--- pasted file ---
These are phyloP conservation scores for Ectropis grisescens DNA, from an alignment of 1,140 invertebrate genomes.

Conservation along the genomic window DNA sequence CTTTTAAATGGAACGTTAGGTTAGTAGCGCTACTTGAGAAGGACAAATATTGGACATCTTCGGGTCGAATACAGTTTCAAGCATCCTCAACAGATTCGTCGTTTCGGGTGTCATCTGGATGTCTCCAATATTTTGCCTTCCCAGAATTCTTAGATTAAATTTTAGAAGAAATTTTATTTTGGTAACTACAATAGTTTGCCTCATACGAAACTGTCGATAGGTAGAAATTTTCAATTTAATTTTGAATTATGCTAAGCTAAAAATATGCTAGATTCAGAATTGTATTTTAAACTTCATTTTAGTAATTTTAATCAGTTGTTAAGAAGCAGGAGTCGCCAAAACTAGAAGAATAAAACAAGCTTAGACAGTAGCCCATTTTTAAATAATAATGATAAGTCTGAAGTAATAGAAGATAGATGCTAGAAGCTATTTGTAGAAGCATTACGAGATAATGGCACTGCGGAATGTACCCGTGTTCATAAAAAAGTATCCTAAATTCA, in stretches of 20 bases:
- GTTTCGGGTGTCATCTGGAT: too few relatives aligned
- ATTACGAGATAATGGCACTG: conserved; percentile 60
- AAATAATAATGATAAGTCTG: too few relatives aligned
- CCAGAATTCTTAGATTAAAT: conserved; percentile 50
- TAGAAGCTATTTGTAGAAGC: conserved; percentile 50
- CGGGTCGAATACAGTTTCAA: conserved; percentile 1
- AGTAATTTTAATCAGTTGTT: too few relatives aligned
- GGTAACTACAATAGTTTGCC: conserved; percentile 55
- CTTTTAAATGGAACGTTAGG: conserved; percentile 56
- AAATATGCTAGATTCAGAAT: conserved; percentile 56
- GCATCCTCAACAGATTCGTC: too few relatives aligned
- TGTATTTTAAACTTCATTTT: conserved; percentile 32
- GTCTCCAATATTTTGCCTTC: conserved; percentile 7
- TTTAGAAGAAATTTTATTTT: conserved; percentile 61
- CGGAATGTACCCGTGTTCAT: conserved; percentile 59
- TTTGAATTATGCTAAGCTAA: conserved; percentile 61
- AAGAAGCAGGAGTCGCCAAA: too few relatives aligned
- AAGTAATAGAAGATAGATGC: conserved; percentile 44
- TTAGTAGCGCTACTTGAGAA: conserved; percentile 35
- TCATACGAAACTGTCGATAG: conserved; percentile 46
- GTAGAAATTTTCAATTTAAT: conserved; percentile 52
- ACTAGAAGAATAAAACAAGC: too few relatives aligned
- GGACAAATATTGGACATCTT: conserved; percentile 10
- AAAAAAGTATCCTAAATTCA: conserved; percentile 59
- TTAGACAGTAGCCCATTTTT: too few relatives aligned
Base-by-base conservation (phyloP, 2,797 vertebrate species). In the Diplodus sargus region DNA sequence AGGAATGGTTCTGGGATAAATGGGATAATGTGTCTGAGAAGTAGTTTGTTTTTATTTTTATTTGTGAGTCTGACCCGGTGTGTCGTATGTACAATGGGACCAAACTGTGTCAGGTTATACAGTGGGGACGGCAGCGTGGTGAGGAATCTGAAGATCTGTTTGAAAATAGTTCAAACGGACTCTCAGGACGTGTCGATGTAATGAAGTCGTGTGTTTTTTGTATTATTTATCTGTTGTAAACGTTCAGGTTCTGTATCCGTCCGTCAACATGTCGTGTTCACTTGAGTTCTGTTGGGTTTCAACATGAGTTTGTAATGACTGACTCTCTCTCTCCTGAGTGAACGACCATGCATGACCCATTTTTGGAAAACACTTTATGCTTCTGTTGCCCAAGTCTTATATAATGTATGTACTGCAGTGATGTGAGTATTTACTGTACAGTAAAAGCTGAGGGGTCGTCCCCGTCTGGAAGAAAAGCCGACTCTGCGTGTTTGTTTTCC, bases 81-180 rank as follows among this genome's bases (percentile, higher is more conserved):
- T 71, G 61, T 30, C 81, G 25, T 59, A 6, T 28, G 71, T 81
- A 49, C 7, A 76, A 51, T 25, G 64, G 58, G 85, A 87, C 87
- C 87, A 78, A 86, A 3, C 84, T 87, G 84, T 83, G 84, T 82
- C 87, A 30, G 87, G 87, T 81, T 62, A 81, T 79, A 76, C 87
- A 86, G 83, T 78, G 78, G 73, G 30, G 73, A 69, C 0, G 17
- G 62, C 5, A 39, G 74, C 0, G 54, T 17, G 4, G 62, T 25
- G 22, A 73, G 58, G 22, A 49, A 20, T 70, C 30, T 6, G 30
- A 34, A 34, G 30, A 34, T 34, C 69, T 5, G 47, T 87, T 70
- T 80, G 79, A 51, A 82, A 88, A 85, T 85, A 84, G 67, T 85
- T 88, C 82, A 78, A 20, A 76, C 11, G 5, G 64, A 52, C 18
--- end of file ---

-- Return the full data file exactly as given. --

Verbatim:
These are phyloP conservation scores for Ectropis grisescens DNA, from an alignment of 1,140 invertebrate genomes.

Conservation along the genomic window DNA sequence CTTTTAAATGGAACGTTAGGTTAGTAGCGCTACTTGAGAAGGACAAATATTGGACATCTTCGGGTCGAATACAGTTTCAAGCATCCTCAACAGATTCGTCGTTTCGGGTGTCATCTGGATGTCTCCAATATTTTGCCTTCCCAGAATTCTTAGATTAAATTTTAGAAGAAATTTTATTTTGGTAACTACAATAGTTTGCCTCATACGAAACTGTCGATAGGTAGAAATTTTCAATTTAATTTTGAATTATGCTAAGCTAAAAATATGCTAGATTCAGAATTGTATTTTAAACTTCATTTTAGTAATTTTAATCAGTTGTTAAGAAGCAGGAGTCGCCAAAACTAGAAGAATAAAACAAGCTTAGACAGTAGCCCATTTTTAAATAATAATGATAAGTCTGAAGTAATAGAAGATAGATGCTAGAAGCTATTTGTAGAAGCATTACGAGATAATGGCACTGCGGAATGTACCCGTGTTCATAAAAAAGTATCCTAAATTCA, in stretches of 20 bases:
- GTTTCGGGTGTCATCTGGAT: too few relatives aligned
- ATTACGAGATAATGGCACTG: conserved; percentile 60
- AAATAATAATGATAAGTCTG: too few relatives aligned
- CCAGAATTCTTAGATTAAAT: conserved; percentile 50
- TAGAAGCTATTTGTAGAAGC: conserved; percentile 50
- CGGGTCGAATACAGTTTCAA: conserved; percentile 1
- AGTAATTTTAATCAGTTGTT: too few relatives aligned
- GGTAACTACAATAGTTTGCC: conserved; percentile 55
- CTTTTAAATGGAACGTTAGG: conserved; percentile 56
- AAATATGCTAGATTCAGAAT: conserved; percentile 56
- GCATCCTCAACAGATTCGTC: too few relatives aligned
- TGTATTTTAAACTTCATTTT: conserved; percentile 32
- GTCTCCAATATTTTGCCTTC: conserved; percentile 7
- TTTAGAAGAAATTTTATTTT: conserved; percentile 61
- CGGAATGTACCCGTGTTCAT: conserved; percentile 59
- TTTGAATTATGCTAAGCTAA: conserved; percentile 61
- AAGAAGCAGGAGTCGCCAAA: too few relatives aligned
- AAGTAATAGAAGATAGATGC: conserved; percentile 44
- TTAGTAGCGCTACTTGAGAA: conserved; percentile 35
- TCATACGAAACTGTCGATAG: conserved; percentile 46
- GTAGAAATTTTCAATTTAAT: conserved; percentile 52
- ACTAGAAGAATAAAACAAGC: too few relatives aligned
- GGACAAATATTGGACATCTT: conserved; percentile 10
- AAAAAAGTATCCTAAATTCA: conserved; percentile 59
- TTAGACAGTAGCCCATTTTT: too few relatives aligned
Base-by-base conservation (phyloP, 2,797 vertebrate species). In the Diplodus sargus region DNA sequence AGGAATGGTTCTGGGATAAATGGGATAATGTGTCTGAGAAGTAGTTTGTTTTTATTTTTATTTGTGAGTCTGACCCGGTGTGTCGTATGTACAATGGGACCAAACTGTGTCAGGTTATACAGTGGGGACGGCAGCGTGGTGAGGAATCTGAAGATCTGTTTGAAAATAGTTCAAACGGACTCTCAGGACGTGTCGATGTAATGAAGTCGTGTGTTTTTTGTATTATTTATCTGTTGTAAACGTTCAGGTTCTGTATCCGTCCGTCAACATGTCGTGTTCACTTGAGTTCTGTTGGGTTTCAACATGAGTTTGTAATGACTGACTCTCTCTCTCCTGAGTGAACGACCATGCATGACCCATTTTTGGAAAACACTTTATGCTTCTGTTGCCCAAGTCTTATATAATGTATGTACTGCAGTGATGTGAGTATTTACTGTACAGTAAAAGCTGAGGGGTCGTCCCCGTCTGGAAGAAAAGCCGACTCTGCGTGTTTGTTTTCC, bases 81-180 rank as follows among this genome's bases (percentile, higher is more conserved):
- T 71, G 61, T 30, C 81, G 25, T 59, A 6, T 28, G 71, T 81
- A 49, C 7, A 76, A 51, T 25, G 64, G 58, G 85, A 87, C 87
- C 87, A 78, A 86, A 3, C 84, T 87, G 84, T 83, G 84, T 82
- C 87, A 30, G 87, G 87, T 81, T 62, A 81, T 79, A 76, C 87
- A 86, G 83, T 78, G 78, G 73, G 30, G 73, A 69, C 0, G 17
- G 62, C 5, A 39, G 74, C 0, G 54, T 17, G 4, G 62, T 25
- G 22, A 73, G 58, G 22, A 49, A 20, T 70, C 30, T 6, G 30
- A 34, A 34, G 30, A 34, T 34, C 69, T 5, G 47, T 87, T 70
- T 80, G 79, A 51, A 82, A 88, A 85, T 85, A 84, G 67, T 85
- T 88, C 82, A 78, A 20, A 76, C 11, G 5, G 64, A 52, C 18